The research literature provides evidence that purposeful online teaching design can provide students with active learning opportunities for positive student perception and motivation (Khan et al., 2017; Prunuske et al., 2016; McCarthy, 2017; Sit and Brudzinski, 2017). Furthermore, online teaching design can incorporate different teaching pedagogies while still addressing active learning (Khan et al., 2017). While there are many parts of the online learning experience that influence students’ perceptions on their learning, the impact of teaching design is still a prominent factor of influence.
Online learning is commonly defined as having a minimum of 80% of instruction and content offered online (Allen and Seaman, 2013). Current trends across the United States indicate that there is an increase in the number of online course offerings in higher education (Allen et al., 2016). Similarly in Canada, there is a “strong annual growth rate in online environments and most institutions playing an active role in offering online and hybrid learning” (Bates, 2017, p. 2). Bates’ national Canadian study indicated continued growth over five years with “approximately 10% per annum in universities and 15% in colleges outside Québec” (Bates, 2017, p. 17). Together, these findings support the understanding that, “more learners and educators see [online learning] as a viable alternative to some forms of face-to-face learning” (Adams Becker et al., 2017, p. 18). This suggests that as we continue to increase the amount of online course offerings, it is important that they also take advantage of the affordances of technology to support robust online learning for all students.
Technology can afford many opportunities for students. For example, the technology enabling online learning offers greater accessibility and more flexibility for the student learning experience (Johnson et al., 2014) than its face-to-face alternative: “Today’s learners are using multimedia on a daily basis” (Pastore, 2016, p. 3020). As such, contemporary online learning environments need to embrace interactivity by providing students with the rich learning and capacity enhancements enabled by multimedia.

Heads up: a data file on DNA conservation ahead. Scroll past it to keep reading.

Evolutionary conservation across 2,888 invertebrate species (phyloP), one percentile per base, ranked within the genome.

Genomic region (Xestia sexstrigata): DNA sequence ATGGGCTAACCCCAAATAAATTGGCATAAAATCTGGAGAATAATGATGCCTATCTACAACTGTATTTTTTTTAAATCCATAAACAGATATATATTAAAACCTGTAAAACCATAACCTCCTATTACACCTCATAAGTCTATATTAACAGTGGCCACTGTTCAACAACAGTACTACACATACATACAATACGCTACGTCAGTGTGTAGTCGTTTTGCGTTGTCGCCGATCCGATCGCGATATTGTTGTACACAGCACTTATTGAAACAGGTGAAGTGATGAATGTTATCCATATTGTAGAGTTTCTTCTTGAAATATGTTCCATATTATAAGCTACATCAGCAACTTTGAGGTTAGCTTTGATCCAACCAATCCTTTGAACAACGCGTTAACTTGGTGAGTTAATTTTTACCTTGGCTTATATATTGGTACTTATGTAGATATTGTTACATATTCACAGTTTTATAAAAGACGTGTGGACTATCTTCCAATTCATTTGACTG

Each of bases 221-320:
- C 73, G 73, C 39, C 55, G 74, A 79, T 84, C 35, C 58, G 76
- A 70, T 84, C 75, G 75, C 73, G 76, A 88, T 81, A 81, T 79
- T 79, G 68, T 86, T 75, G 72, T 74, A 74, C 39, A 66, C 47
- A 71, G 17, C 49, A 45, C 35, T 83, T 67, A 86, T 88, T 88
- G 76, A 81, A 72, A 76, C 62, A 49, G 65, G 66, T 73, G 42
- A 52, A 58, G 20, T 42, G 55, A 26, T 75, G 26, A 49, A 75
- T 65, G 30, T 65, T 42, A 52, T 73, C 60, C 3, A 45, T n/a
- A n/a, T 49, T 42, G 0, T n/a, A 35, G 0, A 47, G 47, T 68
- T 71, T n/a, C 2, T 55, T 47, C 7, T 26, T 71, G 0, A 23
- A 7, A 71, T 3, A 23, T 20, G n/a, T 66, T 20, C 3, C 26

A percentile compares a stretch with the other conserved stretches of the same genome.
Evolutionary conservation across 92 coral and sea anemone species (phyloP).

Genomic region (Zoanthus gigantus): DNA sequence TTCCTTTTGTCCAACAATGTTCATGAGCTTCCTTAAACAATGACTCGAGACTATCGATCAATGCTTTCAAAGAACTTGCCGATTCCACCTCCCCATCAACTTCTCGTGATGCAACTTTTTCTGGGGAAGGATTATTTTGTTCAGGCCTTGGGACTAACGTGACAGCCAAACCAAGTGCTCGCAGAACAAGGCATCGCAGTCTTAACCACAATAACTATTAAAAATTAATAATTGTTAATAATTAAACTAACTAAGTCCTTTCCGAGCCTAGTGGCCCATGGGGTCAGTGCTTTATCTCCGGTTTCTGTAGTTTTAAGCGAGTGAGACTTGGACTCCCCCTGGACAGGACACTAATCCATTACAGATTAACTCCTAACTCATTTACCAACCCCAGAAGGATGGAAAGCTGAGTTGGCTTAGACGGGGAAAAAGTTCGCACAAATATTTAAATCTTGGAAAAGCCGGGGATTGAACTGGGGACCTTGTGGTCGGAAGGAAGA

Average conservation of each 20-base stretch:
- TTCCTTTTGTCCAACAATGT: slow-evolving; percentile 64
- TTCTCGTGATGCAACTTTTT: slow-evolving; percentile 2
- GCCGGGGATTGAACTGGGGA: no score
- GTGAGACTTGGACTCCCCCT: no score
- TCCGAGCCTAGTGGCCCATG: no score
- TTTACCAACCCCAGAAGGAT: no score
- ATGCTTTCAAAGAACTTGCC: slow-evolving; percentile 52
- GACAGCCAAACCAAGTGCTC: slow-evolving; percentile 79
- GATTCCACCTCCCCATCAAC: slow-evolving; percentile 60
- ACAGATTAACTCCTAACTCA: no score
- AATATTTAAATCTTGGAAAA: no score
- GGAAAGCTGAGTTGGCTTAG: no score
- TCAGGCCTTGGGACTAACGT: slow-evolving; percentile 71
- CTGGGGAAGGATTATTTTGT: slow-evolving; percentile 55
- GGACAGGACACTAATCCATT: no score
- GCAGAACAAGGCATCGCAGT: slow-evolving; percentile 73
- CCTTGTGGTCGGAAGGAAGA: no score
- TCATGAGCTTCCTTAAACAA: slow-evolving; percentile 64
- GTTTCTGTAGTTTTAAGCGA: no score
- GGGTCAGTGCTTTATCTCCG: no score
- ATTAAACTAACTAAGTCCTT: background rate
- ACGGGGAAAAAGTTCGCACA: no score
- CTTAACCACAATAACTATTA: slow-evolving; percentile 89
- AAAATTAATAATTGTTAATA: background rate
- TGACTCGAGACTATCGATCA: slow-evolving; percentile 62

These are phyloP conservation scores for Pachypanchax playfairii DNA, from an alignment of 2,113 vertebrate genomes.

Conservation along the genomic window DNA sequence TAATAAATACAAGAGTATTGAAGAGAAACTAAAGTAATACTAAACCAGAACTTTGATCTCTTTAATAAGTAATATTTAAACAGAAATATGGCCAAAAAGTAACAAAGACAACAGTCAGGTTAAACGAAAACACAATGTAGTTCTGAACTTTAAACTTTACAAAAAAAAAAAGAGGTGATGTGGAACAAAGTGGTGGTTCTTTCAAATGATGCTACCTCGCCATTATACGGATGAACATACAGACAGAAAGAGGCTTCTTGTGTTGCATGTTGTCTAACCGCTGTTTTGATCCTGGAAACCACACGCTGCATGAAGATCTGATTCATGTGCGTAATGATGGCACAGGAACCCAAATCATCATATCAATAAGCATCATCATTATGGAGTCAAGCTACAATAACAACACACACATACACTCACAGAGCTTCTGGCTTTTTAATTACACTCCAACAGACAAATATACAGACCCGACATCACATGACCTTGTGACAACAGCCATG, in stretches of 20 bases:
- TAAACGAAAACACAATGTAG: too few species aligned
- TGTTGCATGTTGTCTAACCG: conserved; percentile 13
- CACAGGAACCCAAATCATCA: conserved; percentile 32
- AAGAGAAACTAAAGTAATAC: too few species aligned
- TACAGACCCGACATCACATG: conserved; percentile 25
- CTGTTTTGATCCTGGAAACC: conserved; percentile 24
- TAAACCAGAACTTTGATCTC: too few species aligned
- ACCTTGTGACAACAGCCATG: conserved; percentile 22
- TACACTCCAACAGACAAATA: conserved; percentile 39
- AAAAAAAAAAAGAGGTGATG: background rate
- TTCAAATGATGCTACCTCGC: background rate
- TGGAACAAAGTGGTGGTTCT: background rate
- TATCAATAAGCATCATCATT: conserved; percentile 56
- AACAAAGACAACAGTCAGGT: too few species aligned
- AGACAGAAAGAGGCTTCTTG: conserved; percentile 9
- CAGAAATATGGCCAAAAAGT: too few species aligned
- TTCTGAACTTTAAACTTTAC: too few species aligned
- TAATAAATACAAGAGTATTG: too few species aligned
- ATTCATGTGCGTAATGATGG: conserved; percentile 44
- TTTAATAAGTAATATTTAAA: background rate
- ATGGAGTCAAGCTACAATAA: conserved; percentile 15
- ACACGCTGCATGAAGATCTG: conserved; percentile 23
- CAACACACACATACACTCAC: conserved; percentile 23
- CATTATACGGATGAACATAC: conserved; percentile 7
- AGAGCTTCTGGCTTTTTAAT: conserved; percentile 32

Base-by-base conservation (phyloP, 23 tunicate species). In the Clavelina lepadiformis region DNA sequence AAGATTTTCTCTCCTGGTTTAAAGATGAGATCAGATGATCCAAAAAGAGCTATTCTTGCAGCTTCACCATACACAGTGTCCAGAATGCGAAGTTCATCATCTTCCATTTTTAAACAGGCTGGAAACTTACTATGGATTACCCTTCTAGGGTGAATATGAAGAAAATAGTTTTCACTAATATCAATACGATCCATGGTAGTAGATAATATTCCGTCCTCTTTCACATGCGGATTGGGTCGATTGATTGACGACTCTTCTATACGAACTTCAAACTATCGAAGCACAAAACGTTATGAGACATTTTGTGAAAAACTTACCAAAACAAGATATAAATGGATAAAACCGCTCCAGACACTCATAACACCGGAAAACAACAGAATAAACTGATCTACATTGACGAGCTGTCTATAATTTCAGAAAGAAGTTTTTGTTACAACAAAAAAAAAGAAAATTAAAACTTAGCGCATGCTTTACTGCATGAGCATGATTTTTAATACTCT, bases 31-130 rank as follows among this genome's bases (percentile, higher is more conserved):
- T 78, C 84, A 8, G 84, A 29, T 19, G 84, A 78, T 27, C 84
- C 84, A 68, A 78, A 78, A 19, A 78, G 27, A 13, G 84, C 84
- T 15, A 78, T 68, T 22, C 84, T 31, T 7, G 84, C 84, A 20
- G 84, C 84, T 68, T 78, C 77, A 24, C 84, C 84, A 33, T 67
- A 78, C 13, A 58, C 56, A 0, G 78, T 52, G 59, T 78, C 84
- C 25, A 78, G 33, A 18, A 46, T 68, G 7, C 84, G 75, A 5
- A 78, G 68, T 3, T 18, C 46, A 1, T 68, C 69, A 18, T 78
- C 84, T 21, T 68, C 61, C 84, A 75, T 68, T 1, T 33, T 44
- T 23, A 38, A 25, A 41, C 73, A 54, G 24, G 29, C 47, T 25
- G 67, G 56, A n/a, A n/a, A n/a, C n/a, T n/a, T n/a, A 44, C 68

Mayer (2012) describes multimedia learning taking place when the student has the opportunity to learn by way of various formats such as static (text and images) and dynamic (video and audio) interactions. These opportunities provide students with active learning, which may also involve additional activities beyond the mono-directional multimedia interaction (i.e., student to student, student to instructor, or student to content interaction). Specifically, multimedia presentations include “words (such as narration or onscreen text) and graphics (such as illustrations, photos, animation, or video)” (Clark and Mayer, 2011, p. 466).
Multimedia presentations can encourage learners to engage in active learning by mentally representing the material in words and in pictures and by mentally making connections between the pictorial and verbal representations. In contrast, presenting words alone may encourage learners especially those with less experience or expertise—to engage in shallow learning such as not connecting the words with other knowledge. (Clark and Mayer, 2011, p. 71)
Multimedia in online learning environments can be found in many forms. It may include videos, podcasts, infographics, concept maps, and synchronous and/or asynchronous communication as ways of engaging in, and representing, learning. Furthermore, multimedia can be part of the assessment practice. For example, individual audio and/or video responses may accompany text-based rubrics completed by the instructor.